Tea rooms and shops have a gloriously vintage flavour, including the north’s largest antique centre, and a bakery still serving its original Yorkshire recipes from 1865. You can step into the reconstructed Victorian pubs, shops and parlours of the Beck Isle Museum ; wander the battlements of Pickering Castle ; or marvel at one of Europe’s most important medieval treasures: the stunning wall art of St Peter and St Paul’s Church.

  1. Time does not stand still in Pickering, though: this is a thriving market town with over 100 independent stores.
  2. It is the place where the locals stock up on all the essentials, and their favourite treats too in shops like Feast Deli, the Organic Supermarket, Taylors, or Birdgate Chocolatiers, all showcasing local produce.

You can find more information about visiting or staying in Pickering on the Visit Pickering website,

Why is Pickering important?

Pickering is a welcoming, safe community, ideal for raising a family or starting and growing a business. The City provides an unprecedented quality of life, has the highest diversity rate in Durham, and continues to attract residents and businesses from all over the world.

Situated along the western edge of Durham Region, Pickering borders the City of Toronto, Markham, and Rouge National Park, as well as touches the lakefront of Lake Ontario. With an emerging new downtown and exciting opportunities for growth in the northern areas of the city, Pickering is saturated with natural beauty and small-town charm, alongside modern amenities and conveniences.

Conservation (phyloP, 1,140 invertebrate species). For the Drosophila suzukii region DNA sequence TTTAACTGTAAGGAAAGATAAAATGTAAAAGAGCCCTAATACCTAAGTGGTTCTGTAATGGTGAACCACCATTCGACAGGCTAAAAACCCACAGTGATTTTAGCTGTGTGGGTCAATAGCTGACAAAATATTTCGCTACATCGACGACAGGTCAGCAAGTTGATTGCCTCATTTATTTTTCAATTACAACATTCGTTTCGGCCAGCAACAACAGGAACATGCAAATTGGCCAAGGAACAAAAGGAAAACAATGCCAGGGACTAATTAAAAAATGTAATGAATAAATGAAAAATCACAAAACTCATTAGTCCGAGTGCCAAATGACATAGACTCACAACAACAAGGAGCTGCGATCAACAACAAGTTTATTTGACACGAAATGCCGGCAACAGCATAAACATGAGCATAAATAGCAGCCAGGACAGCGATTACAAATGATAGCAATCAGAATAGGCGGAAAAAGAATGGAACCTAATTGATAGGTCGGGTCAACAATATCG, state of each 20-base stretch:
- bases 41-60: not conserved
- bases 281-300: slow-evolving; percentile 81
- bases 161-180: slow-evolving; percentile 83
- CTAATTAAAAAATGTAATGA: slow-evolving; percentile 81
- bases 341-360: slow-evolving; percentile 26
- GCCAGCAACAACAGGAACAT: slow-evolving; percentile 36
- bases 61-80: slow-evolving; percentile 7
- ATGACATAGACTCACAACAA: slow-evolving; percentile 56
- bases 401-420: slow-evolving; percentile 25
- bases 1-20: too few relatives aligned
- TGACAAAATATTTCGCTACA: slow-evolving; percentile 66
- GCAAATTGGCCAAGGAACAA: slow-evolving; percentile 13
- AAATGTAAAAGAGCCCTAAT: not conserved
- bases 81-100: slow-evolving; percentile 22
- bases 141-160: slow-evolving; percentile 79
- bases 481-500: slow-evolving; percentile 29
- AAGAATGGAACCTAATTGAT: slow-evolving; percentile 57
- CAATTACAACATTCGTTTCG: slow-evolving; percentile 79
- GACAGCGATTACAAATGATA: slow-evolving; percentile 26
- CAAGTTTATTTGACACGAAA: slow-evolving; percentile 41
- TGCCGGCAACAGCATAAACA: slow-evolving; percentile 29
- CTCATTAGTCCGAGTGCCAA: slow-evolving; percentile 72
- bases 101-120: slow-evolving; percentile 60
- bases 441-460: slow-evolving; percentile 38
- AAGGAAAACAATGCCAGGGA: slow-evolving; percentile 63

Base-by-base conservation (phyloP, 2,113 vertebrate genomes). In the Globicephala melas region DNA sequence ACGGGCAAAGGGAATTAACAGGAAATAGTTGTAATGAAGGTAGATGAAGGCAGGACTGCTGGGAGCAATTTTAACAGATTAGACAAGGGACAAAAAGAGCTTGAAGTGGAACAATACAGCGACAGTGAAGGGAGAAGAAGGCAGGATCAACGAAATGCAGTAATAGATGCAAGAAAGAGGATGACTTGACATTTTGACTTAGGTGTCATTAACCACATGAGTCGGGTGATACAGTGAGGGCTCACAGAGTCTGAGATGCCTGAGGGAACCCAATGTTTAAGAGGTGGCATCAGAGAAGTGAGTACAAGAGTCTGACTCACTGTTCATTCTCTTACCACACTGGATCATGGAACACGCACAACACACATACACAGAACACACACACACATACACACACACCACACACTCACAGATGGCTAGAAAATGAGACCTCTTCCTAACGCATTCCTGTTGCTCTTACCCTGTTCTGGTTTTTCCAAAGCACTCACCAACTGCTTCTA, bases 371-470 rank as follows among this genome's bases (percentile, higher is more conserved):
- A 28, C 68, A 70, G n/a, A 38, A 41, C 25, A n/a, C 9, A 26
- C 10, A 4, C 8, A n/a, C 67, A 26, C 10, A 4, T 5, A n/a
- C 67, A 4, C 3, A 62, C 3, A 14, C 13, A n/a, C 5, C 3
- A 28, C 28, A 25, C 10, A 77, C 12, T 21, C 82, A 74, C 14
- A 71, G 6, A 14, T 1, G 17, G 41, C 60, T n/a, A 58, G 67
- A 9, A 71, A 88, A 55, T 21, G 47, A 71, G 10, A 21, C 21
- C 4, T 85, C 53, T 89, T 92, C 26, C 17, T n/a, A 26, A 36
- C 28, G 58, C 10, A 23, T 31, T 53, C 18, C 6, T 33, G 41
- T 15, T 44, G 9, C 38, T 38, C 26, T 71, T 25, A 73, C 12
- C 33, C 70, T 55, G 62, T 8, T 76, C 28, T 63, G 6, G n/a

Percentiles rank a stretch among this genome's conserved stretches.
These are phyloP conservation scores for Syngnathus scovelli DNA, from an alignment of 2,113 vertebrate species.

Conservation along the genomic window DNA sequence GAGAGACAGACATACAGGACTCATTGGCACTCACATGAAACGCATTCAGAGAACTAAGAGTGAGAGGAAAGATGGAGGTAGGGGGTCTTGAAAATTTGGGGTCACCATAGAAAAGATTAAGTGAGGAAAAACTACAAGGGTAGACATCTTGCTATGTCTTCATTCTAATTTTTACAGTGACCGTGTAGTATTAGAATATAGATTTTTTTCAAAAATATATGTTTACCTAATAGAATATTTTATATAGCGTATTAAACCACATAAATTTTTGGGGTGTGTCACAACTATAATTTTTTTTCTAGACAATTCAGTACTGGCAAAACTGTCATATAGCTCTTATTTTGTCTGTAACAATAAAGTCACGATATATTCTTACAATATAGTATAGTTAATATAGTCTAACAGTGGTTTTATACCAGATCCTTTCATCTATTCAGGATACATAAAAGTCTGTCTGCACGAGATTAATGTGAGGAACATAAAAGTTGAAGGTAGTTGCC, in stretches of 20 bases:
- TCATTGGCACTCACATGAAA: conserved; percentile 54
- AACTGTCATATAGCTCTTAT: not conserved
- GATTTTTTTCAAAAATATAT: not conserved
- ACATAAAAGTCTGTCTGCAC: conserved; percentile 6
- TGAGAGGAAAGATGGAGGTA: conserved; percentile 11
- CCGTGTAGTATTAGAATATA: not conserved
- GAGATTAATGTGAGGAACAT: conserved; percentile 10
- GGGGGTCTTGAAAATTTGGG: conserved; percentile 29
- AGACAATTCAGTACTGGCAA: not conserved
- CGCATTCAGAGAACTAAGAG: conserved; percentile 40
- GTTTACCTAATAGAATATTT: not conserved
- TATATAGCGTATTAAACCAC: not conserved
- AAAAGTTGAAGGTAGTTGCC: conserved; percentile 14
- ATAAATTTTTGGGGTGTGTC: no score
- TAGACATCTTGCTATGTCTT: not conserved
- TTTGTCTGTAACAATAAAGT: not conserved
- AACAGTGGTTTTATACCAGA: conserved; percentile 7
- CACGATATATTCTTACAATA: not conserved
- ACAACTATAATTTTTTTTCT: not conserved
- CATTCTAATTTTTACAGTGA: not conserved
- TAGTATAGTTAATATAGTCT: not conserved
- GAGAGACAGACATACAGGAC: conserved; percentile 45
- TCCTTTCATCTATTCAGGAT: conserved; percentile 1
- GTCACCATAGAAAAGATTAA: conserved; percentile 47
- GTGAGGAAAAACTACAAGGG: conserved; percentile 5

Pickering has direct access to major highways, an educated and skilled labour force, exceptional infrastructure for business, prime employment lands and a supportive municipal government. There are a number of development projects, big and small, happening in Pickering.

  • Significant infrastructure development is taking place in the downtown core, along with major capital projects affecting roads, street lighting, traffic signals and parks throughout the City’s neighbourhoods.
  • Development is well underway for the Seaton Community, as one of the largest combined residential, employment and commercial developments in Canadian history.

Seaton is designed to develop a complete community, offering a range of housing types, employment lands and land densities. Stay connected with development activity happening in your City. Choose Pickering as your community to work, live, learn, and play.

Quality of Life